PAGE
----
When Graves County was established in the early 1800’s as part of the Jackson Purchase, it attracted settlers from all over the region. Between the fertile land, the logging industry, and favorable land rates, opportunities in this new part of the state were easy to come by.1 Nearly 200 years later, many of these same opportunities, and additional ones as well, are still drawing people to the Mayfield area. But unfortunately, not everything is easy to come by for everyone in Graves County.
Graves County is one of the 42 counties served by Feeding America, Kentucky’s Heartland (FAKH). According to a Feeding America study, approximately 1 in 7 people living in Graves County (13.8%) are food-insecure.2 This means that while they might not be going completely without food, they don’t always know when or where that food will come from. To help alleviate this uncertainty, there are several programs in Mayfield and in outlying parts of the county which provide a reliable, consistent source of food for these individuals and their families. These programs are run by the Purchase Area Development District (PADD), the Partner Distributing Organization (PDO) which operates under FAKH in western Kentucky.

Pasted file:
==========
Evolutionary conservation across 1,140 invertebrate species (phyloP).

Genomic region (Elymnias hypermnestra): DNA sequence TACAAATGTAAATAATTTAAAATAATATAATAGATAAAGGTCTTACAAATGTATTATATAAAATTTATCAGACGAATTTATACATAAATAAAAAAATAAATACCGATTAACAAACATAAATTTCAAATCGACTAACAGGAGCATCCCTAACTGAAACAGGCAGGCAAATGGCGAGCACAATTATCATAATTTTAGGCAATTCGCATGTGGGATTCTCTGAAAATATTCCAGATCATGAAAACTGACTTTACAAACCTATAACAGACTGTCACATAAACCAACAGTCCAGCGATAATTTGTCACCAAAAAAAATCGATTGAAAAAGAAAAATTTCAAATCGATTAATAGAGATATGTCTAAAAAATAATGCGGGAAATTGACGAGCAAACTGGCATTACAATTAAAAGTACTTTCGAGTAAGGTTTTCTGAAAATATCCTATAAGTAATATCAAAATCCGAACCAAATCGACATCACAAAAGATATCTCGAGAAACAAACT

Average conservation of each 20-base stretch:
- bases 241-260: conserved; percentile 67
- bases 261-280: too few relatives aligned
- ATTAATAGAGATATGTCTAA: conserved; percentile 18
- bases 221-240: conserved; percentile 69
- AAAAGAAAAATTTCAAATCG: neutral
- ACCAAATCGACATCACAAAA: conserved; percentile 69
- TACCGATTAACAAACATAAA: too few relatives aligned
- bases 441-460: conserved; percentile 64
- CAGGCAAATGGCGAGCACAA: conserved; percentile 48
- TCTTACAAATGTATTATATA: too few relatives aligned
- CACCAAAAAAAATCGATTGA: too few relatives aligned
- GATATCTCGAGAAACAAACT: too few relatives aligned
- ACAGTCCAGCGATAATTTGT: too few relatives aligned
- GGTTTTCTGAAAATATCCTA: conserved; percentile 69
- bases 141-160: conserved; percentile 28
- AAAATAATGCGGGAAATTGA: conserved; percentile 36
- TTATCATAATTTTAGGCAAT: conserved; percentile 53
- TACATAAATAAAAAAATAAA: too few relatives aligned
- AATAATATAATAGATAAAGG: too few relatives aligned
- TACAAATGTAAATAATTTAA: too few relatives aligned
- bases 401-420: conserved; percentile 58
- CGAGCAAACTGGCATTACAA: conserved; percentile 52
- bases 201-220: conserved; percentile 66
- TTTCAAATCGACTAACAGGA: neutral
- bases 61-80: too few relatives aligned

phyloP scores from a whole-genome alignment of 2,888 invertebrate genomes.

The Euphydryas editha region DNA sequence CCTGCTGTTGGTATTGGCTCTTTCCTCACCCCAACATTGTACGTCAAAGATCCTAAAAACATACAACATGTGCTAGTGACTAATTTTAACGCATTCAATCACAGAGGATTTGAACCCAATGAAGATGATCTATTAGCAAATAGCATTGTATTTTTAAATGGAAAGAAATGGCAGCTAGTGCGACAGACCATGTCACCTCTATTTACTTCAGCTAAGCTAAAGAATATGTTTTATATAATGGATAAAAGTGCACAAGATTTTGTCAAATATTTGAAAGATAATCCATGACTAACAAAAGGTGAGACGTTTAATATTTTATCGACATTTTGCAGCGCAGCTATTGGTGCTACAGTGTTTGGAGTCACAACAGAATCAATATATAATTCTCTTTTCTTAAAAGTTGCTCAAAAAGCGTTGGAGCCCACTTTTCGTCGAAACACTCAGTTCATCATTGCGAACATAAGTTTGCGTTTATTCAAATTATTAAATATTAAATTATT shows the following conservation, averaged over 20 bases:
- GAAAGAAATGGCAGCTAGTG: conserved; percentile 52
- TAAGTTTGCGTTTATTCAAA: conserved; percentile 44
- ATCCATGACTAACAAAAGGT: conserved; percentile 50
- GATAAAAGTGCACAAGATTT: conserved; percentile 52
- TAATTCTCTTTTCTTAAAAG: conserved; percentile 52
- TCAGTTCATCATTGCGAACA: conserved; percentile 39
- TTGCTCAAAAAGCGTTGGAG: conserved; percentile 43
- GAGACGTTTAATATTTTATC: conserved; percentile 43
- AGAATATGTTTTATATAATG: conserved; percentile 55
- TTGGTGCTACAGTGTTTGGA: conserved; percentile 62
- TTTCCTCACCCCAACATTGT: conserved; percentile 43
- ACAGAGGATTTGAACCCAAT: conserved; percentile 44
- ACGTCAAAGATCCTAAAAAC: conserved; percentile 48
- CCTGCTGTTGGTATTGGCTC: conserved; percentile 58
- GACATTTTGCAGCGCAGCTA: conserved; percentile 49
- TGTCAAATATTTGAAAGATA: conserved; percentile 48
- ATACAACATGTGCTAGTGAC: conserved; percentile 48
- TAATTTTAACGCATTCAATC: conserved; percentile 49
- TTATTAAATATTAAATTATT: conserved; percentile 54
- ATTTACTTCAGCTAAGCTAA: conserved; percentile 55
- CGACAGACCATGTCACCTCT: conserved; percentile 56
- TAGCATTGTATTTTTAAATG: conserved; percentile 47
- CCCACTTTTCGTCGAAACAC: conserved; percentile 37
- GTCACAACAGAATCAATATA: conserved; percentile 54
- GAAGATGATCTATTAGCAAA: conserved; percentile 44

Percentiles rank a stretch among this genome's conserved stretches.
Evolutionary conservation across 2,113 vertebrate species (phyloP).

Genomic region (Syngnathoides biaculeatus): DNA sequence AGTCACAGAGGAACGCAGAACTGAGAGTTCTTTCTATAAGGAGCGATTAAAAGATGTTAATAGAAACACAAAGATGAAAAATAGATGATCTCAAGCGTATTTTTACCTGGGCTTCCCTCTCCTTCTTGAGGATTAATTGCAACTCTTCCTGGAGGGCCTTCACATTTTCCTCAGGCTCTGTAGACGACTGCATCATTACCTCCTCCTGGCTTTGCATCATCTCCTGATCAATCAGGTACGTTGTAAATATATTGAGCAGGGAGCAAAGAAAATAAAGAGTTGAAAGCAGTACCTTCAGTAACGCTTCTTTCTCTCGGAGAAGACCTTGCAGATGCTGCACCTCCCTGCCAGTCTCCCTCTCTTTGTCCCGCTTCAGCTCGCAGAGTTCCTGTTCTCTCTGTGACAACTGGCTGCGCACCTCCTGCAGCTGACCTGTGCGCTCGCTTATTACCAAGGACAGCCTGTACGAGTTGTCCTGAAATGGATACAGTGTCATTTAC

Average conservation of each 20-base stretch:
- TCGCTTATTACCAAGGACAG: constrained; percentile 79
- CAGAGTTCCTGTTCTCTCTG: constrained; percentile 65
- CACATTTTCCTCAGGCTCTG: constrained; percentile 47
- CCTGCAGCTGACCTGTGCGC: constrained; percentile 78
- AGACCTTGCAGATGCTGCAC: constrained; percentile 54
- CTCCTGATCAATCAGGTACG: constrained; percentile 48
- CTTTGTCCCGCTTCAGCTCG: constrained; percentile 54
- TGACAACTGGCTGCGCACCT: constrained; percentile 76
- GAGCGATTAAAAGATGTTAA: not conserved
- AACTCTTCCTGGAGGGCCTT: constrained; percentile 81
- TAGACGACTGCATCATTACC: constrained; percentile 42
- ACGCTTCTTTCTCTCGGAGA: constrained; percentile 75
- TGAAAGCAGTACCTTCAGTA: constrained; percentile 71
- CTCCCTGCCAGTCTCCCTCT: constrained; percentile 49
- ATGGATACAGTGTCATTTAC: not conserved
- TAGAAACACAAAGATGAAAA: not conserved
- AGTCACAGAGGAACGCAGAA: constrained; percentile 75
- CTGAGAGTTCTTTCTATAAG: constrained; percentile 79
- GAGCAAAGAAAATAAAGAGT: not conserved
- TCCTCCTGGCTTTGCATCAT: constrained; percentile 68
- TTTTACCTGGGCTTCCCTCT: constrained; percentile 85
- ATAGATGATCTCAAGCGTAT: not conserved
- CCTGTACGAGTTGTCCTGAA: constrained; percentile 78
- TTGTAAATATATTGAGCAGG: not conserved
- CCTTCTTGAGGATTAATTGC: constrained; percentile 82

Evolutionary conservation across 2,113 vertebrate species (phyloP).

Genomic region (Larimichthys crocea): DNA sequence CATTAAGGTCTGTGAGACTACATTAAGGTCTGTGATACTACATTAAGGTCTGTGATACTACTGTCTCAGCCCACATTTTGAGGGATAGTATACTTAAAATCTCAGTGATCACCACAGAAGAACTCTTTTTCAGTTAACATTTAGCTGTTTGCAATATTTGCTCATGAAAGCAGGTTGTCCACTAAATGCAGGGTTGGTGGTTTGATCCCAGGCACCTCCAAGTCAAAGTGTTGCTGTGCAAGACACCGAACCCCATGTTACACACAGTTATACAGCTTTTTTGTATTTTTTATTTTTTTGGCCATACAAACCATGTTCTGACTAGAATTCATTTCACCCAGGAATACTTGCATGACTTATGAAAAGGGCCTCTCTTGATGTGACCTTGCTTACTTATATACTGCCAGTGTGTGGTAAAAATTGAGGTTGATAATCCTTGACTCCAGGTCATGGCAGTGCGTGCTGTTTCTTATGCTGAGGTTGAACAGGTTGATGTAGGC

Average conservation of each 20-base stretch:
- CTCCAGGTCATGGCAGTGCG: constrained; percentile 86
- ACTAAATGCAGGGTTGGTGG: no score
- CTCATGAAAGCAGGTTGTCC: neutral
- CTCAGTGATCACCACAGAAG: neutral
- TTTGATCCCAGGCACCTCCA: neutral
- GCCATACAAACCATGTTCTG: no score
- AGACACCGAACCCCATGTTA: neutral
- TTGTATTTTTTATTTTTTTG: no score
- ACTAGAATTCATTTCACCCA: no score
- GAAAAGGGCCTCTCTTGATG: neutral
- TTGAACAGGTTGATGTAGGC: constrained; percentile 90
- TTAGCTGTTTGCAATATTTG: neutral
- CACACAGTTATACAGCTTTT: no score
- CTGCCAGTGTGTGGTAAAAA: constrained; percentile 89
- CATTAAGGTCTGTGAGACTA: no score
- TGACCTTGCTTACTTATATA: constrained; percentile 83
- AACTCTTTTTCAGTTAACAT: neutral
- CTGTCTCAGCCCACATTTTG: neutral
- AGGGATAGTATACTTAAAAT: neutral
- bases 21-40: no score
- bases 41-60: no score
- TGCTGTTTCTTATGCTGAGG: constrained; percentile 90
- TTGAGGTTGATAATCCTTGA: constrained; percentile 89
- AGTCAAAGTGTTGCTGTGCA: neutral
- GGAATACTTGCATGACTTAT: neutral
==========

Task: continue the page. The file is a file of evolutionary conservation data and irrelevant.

There are currently 9 partner agencies within the county:
Community of Christ Church
Enon Baptist Church
1st Assembly of God
Mayfield-Graves County Needline and Food Pantry
Melber Baptist Church
New Life Baptist Church
Operation Not 1 Missed
St. Joseph Church
Through our partnership with PADD, these individuals and families are able to fill their pantries and tables with various food items. Other programs to support those in the community who are more vulnerable are also available. Each month nearly 300 seniors are provided with a box of food through the CSFP Program. This government commodities program helps support those who are 60 and older and struggle to meet all of their own needs, usually because of a limited income. In addition, the BackPack Program provides weekend food to over 150 students who often rely on the school meals they receive during the week as a main source of nourishment.
We are incredibly grateful for PADD, the agencies in Graves County, and all they are doing to fight hunger in western Kentucky. But there is still a lot to be done. Along with their education and culture, the early settlers also brought with them the determination to succeed.3 They would no doubt want the same for the county’s current residents. In order for one to succeed, basic needs must be met first. Together, we can work to make success possible for everyone.